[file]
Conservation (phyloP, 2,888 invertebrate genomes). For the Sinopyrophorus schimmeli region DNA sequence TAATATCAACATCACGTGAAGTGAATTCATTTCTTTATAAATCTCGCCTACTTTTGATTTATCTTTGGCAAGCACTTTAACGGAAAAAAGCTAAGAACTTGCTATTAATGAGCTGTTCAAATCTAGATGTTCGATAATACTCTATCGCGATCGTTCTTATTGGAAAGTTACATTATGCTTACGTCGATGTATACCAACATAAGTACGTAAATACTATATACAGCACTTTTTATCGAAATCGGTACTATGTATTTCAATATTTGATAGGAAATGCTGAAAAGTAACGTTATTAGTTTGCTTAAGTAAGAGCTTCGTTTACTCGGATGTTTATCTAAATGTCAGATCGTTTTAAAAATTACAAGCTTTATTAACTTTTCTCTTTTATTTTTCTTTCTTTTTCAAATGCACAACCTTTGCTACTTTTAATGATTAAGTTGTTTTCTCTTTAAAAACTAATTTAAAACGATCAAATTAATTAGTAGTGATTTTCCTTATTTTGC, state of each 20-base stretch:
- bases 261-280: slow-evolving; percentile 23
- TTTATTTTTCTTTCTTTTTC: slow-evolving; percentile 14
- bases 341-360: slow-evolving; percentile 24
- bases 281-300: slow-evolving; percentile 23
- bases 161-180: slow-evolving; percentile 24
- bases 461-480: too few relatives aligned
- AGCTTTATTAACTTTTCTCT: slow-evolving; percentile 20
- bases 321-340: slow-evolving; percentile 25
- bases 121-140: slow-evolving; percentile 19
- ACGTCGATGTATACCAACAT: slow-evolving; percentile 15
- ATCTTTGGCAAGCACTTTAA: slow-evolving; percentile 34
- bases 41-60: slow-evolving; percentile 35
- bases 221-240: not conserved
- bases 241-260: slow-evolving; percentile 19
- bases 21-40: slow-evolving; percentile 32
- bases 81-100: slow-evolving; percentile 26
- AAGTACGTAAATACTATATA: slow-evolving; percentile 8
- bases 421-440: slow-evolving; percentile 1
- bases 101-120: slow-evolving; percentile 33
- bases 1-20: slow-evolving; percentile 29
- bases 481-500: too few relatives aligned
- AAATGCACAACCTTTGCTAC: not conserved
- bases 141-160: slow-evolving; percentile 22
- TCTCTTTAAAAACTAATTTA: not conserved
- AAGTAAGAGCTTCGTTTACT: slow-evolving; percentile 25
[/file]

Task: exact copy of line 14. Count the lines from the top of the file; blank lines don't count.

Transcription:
- bases 221-240: not conserved